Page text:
Celebrating a beginning, mourning an end

They probably wouldn’t have been exchanging a bone china gift that folks today might exchange for a 36th wedding anniversary.

It’s true that their German homeland is probably where the idea of specific anniversary presents originated, but it was still pretty much limited to the big milestones: “A couple’s friends might give the wife a wreath made out of silver to commemorate 25 years of marriage (the silberne hochzeit) and, should the couple reach 50 years together, a gold one later.”1

And it’s true that bone china is recognized today as the gift for a 36th anniversary.

bone china

But the notion of a specific gift for each specific year came later: “It wasn’t until the 20th century that an exhaustive yearly list was invented, and even then it’s been subject to change.”2

So there probably wasn’t that sort of gift-giving on that June day, 103 years ago, when The Legal Genealogist‘s great grandparents marked the 36th anniversary of their marriage.

They’d exchanged their vows in a Lutheran church in the bride’s home town of Bad Köstritz. Emma Louisa Graumüller had been born there and was baptized in that church in 1855.3 Her husband, Hermann Edward Geissler, came from nearby Sachsen-Anhalt to become a bricklayer in Bad Köstritz by the time of their marriage on 22 June 1879.4

Over the years, they’d baptized seven children in that church: Emma Hedwig in 1881;5 Martha Pauline in 1884;6 Arno Werner in 1885;7 Ida Agnes in 1887;8 Elly Marie in 1888;9 Paula Ida in 1890;10 and Hugo Ernst in 1891.11

They’d moved to the city of Gera, then the capital of the Principality of Reuss-Gera, by the turn of the century.12 So maybe they went out on the town for a bier and bratwurst. Or maybe they visited with one or more of their daughters — Martha had married Paul Benschura in Gera13 and had two little boys, Alfred and Willy.14 And what I’ve found of the records so far suggest that Elly was still living locally too.15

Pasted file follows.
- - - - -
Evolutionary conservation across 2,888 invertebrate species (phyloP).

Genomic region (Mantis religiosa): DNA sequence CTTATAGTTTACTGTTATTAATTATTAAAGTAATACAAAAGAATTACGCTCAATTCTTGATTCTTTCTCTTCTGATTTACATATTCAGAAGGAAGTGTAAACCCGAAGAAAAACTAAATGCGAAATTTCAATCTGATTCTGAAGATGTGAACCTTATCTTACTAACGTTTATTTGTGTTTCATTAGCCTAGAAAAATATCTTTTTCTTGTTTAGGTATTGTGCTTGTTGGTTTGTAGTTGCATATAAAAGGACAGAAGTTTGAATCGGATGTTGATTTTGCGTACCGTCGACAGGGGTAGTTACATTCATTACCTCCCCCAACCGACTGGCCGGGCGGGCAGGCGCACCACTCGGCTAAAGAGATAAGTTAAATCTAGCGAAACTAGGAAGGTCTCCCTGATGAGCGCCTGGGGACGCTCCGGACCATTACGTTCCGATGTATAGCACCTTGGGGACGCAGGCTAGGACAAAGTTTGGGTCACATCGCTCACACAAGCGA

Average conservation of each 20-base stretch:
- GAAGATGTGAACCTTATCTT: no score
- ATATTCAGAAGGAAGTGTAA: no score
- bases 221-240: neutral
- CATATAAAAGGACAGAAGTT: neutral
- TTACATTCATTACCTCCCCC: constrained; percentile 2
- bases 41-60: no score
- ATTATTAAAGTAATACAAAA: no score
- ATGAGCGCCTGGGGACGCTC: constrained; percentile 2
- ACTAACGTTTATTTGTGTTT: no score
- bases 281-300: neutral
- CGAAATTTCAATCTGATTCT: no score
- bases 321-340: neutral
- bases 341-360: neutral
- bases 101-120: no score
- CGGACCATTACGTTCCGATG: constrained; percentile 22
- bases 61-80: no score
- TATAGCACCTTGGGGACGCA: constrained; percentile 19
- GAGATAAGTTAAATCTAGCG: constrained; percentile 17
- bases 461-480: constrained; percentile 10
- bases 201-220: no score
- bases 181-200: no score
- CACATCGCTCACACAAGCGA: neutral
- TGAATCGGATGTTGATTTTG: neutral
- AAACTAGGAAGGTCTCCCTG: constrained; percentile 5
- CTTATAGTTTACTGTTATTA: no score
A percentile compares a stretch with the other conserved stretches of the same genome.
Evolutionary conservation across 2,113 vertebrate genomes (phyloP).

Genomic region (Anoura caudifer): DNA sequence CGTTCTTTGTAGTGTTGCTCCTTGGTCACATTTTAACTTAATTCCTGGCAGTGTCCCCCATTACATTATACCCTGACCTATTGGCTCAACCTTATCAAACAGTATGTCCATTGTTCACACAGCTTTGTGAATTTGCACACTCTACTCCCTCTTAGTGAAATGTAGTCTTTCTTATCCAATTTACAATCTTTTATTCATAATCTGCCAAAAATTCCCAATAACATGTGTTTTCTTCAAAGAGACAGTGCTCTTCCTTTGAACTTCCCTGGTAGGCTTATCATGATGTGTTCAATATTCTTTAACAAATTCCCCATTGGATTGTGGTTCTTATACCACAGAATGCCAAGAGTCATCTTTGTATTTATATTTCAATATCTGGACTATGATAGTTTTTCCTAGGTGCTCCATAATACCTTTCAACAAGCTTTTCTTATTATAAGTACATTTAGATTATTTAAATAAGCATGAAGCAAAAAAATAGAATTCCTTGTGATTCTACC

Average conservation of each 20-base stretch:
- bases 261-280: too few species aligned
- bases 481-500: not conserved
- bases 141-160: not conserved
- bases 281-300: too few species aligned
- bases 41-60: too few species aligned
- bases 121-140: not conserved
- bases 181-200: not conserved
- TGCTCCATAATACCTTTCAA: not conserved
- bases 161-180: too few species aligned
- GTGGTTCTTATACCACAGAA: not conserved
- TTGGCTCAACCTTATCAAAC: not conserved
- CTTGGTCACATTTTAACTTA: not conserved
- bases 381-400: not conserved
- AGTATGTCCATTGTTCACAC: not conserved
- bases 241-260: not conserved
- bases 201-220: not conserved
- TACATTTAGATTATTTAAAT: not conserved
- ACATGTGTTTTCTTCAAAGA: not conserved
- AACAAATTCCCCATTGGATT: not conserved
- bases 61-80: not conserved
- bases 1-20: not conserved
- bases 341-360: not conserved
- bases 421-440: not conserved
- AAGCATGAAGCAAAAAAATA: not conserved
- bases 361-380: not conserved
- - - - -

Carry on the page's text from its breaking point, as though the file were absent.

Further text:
It isn’t likely that they would have visited with daughter Agnes — she was living in Bremen, where she’d married Franz Oskar Oettel16 and appears to have had two boys as well, Ernst and Herbert.17

It isn’t so much that it was a distance from Gera to Bremen — it’s about 435 kilometers, or 270 miles — but because of something else that was going on at that time. Both to the east and the west of the city where they lived, their homeland, Germany, was at war. And both of their sons, and at least one of their sons-in-law, had gone off into the German Army.

You can’t help but wonder what Hermann and Emma were thinking that day in the summer of 1915. The news generally from the war was good — a German offensive on the eastern front had broken through the Russian lines in Galicia and the German Army was pushing the advantage for everything it was worth.18 But any time you have children at risk… well, you know it had to have been hard.

I can hope that they were able to put it out of their minds for a time that day in June 1915. That they had an afternoon of sunshine and joy with family and friends. That they were able to think of their family as safe and whole.

Because it was the last time they could have thought that.

It was on that very day… 22 June 1915… the same day as they celebrated their 36th anniversary 103 years ago yesterday… that Hermann and Emma lost their oldest son, called Werner, in those battles far to the east in Galicia.19

A month later, son-in-law Franz Oskar Oettel also perished, on the western front of the war, in a battle called the Barrenkopf.20

Only the youngest, my grandfather Hugo Ernst Geissler, came home from that war, and he never lived at home again. He married in Bremen in 1918,21 and emigrated to the United States in 1925.22

Still, I can hope… one last afternoon of comfort. One afternoon, perhaps… maybe not of bone china but not yet of bone dust…